Chromatographic analysis was performed on a Waters ACQUITY H-Class UPLC® system, equipped with a quaternary solvent manager, sample manager, flow-through needle, high temperature column heater with active preheating, and QDA detector. Chromatographic separation was carried out at 35°C on a BEH Shield RP18 column (2.1 mm × 100 mm, 1.7 μm) (Waters). The mobile phase consisted of 0.1% formic acetonitrile (A) and 0.1% formic acid water (B), using an gradient elution of 5–30% A at 0–3 min, 30–40% A at 3–5 min, 40–100% A at 5–15 min, and 100–5% A at 15–18 min. The sample volume injected was 2.5 μL, and the flow rate was 0.4 mL/min.
The conditions of the electrospray ionization (ESI) source were as follows: ESI in positive mode; capillary voltage, 800 V; fragmentor, 15 V; sampling frequency, 5 Hz; Probe temperature 500°C. Ginsenoside Rg1 was detected in SIM 823.48 Da [M+Na]+ mode at 0–5.5 min; AG IV and AG III were detected in SIM 808.00 Da [M+Na]+ mode at 5.5–8 min; AG II and iAG II were detected in SIM 849.50 Da [M+Na]+mode at 0–8 min; AG I was detected in SIM 869.50 Da [M+H]+ mode at 0–8 min; iAG I was detected in SIM 891.50 Da [M+Na]+ mode at 0–8 min.
Quantitative analysis was performed using a 1200 Series HPLC (Agilent)–ELSD (Alltech 2000 ES). A YMC-Triart C18 column (250 mm × 4.6 mm. D.S-5 μm) was used for the chromatographic separations. The mobile phase consisted of 0.1% formic acetonitrile (A) and 0.1% formic acid water (B), using a gradient elution of 5–10% A at 0–5 min, 10–32% A at 5–10 min, 32–45% A at 10–30 min, 45–95% A at 30–35 min, and 95–20% A at 35–40 min. The injection volume was 20 μL, and the flow rate was 1 mL/min. ELSD was performed with air as the carrier gas at a flow rate of 2.5 L/min, and the nebulizer temperature was set to 100°C.
Calibration Curves, Limits of Detection (LOD) and Quantification (LOQ)
Methanol stock solution of AG IV was prepared and diluted to appropriate concentration ranges (0.008, 0.009, 0.01, 0.06, 0.08, and 0.09 mg/mL) for the construction of calibration curves. The calibration curve was constructed using relative peak area (analyte/internal standard; Y axis), and the concentration of the standard (μg/mL; X axis). The diluted solution of the reference compound was further diluted with methanol to a series of concentrations for the gain of LOD and LOQ. The LOD and LOQ under the present chromatographic conditions were determined at a signal-to-noise (S/N) ratio of 3 and 10, respectively.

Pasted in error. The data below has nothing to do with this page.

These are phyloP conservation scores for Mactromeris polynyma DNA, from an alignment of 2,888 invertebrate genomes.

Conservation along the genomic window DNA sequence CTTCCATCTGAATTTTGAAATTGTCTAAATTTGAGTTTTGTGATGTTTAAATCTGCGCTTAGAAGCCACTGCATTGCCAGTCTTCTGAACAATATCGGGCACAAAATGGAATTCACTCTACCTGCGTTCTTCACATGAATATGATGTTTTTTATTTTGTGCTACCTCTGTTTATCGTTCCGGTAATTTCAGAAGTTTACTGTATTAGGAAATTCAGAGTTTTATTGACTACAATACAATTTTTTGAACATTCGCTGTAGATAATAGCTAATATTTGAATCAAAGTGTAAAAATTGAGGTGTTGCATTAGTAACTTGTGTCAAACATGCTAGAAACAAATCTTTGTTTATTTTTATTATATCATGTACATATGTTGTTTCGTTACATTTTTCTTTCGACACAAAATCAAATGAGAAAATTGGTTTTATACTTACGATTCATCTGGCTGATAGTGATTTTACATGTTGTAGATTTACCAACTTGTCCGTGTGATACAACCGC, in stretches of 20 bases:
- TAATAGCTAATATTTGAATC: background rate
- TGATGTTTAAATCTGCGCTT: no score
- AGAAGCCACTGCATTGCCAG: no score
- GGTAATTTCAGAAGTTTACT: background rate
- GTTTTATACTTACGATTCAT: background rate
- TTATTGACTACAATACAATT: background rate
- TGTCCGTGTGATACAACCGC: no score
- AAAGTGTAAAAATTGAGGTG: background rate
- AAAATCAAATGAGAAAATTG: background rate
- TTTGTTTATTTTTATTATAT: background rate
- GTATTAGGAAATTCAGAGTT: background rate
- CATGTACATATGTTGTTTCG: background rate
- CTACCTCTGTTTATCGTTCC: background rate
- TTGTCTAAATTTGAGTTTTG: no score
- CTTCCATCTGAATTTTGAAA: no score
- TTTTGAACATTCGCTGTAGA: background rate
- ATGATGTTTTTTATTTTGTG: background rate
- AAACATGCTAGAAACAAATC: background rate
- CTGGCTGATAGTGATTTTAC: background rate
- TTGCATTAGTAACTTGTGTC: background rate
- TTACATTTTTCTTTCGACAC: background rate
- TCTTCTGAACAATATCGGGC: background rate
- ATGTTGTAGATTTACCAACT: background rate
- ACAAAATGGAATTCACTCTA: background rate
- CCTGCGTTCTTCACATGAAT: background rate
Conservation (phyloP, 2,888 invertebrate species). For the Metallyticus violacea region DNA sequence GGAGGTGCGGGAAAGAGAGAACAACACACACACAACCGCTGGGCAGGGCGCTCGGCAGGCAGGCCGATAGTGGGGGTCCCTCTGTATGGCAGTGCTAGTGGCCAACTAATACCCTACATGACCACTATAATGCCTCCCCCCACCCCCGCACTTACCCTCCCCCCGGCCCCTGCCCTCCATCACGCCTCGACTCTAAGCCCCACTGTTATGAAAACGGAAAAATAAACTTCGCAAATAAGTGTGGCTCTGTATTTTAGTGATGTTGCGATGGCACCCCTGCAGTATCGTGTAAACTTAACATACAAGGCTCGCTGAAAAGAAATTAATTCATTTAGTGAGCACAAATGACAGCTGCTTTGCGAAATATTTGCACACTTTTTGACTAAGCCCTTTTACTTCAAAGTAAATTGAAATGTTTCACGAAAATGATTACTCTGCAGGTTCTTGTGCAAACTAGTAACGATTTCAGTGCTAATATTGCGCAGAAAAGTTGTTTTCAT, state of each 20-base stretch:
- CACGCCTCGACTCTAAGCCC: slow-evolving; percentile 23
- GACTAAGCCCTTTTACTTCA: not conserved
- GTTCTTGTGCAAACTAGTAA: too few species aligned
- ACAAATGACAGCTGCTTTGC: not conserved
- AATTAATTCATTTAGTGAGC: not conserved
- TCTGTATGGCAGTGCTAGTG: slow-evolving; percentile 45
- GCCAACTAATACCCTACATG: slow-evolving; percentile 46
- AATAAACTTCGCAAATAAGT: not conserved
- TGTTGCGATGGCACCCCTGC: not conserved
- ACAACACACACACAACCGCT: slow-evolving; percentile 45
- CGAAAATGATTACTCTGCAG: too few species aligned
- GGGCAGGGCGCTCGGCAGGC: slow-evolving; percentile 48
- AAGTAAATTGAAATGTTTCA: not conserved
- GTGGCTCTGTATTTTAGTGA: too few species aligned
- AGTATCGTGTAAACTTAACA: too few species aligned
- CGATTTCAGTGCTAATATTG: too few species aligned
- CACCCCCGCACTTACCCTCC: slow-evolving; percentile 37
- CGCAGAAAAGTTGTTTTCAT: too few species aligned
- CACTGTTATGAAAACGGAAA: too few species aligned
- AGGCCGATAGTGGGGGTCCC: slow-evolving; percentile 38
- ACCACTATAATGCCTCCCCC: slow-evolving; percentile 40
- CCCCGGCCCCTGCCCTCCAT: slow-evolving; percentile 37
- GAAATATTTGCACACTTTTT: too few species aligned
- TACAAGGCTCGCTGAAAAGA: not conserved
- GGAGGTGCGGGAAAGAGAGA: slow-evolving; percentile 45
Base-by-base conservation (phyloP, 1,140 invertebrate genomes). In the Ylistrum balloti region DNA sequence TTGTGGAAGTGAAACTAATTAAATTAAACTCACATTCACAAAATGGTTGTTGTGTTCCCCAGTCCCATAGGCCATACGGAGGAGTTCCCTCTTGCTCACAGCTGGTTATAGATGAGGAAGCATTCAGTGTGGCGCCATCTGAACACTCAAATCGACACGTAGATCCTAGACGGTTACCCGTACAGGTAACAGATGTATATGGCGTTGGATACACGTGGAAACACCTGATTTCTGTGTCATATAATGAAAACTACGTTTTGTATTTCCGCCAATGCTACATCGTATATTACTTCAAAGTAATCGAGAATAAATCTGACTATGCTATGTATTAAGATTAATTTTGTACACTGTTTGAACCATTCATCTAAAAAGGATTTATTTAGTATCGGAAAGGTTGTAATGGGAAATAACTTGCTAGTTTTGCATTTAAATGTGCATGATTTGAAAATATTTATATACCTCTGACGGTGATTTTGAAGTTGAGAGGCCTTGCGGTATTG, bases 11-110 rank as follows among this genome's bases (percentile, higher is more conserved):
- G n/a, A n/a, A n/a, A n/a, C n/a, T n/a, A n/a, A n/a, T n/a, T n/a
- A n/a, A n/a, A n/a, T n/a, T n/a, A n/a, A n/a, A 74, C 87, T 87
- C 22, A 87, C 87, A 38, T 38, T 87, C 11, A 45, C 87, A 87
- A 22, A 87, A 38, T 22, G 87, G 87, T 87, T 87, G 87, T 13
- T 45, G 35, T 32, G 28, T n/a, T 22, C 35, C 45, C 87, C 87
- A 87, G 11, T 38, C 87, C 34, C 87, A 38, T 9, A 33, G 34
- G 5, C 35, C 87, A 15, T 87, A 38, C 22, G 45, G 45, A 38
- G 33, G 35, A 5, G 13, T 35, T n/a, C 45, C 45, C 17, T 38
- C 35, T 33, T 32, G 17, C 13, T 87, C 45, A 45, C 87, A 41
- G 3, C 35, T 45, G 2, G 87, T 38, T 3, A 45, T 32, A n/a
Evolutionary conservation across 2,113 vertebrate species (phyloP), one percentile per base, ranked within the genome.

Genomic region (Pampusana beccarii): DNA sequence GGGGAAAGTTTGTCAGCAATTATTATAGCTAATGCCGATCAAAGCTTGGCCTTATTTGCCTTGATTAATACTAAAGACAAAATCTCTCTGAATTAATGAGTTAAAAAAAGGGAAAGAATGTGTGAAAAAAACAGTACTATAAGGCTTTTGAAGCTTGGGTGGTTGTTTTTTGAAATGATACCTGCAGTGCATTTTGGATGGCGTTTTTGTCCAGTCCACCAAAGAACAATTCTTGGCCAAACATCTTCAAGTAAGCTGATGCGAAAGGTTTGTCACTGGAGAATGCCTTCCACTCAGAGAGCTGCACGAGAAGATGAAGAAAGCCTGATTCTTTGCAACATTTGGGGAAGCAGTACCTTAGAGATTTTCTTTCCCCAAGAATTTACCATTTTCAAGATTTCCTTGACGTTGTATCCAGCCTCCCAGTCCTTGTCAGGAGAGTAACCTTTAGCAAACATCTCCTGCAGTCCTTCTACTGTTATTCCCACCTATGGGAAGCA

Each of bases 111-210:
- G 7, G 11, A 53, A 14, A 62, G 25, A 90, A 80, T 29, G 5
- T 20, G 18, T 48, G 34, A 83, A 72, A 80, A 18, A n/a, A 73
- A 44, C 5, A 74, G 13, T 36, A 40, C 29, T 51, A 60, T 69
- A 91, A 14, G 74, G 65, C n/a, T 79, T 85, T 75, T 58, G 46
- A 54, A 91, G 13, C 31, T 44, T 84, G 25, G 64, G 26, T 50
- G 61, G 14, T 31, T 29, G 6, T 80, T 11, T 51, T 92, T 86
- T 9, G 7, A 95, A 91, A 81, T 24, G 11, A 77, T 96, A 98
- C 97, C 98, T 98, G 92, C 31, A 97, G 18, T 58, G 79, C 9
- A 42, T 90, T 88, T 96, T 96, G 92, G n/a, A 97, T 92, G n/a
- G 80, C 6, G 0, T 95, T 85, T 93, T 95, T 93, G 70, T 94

Precision, Repeatability, Stability, and Accuracy
Intra-day variations for six successive injections within 1 day were chosen to determine the precision of the developed method. Inter-day variations for three consecutive days were chosen to determine the precision of the developed method. To confirm the repeatability, six different working solutions from the same sample were prepared and analyzed. The sample stability test was determined with one sample during 1 day at 0, 0.5, 1, 2, 4, 8, 16, and 24 h. Over this period, the solution was stored at room temperature.
A recovery test was used to evaluate the accuracy of this method. For this, 1 mL of the above-developed AG IV standard solution of 1 mg/mL was combined with 1 g of the sample, and the mix was extracted as described above in the “Sample Preparation” section. Recovery was determined by comparing the difference between the mass of AG IV of the mix (sample + standard) (M1) and the mass of AG IV in the 1-g sample alone (M2), divided by the mass of AG IV standard added (M3), as shown in Equation (1). Recovery (%) = [(M1–M2)/M3] × 100% (1).
Each powder sample, accurately weighed (2 g), was placed in a 50 mL centrifuge tube and ultra-sonicated (40 kHz, 500 W) with 30 mL methanol for 30 min. After being centrifuged (about 3000 × g) for 20 min, the methanol solution was filtered through a membrane filter (0.22 μm), and then injected into the HPLC.
Chromatographic separation was carried out at 30°C on a Waters CORTECS T3 column (2.1 mm × 100 mm, 1.6 μm). The mobile phase consisted of 0.1% formic acetonitrile (A) and 0.1% formic acid water (B) using an elution gradient of 2–19% A at 0–2 min, 19–42% A at 2–11.5 min, 42–55% A at 11.5–15 min, 55–65% A at 15–16.5 min, 65–75% A at 16.5–18 min, 75–100% A at 18–22.5 min, and 100–2% A at 22.5–24 min. The sample volume injected was 3 μL, and the flow rate was 0.4 mL/min.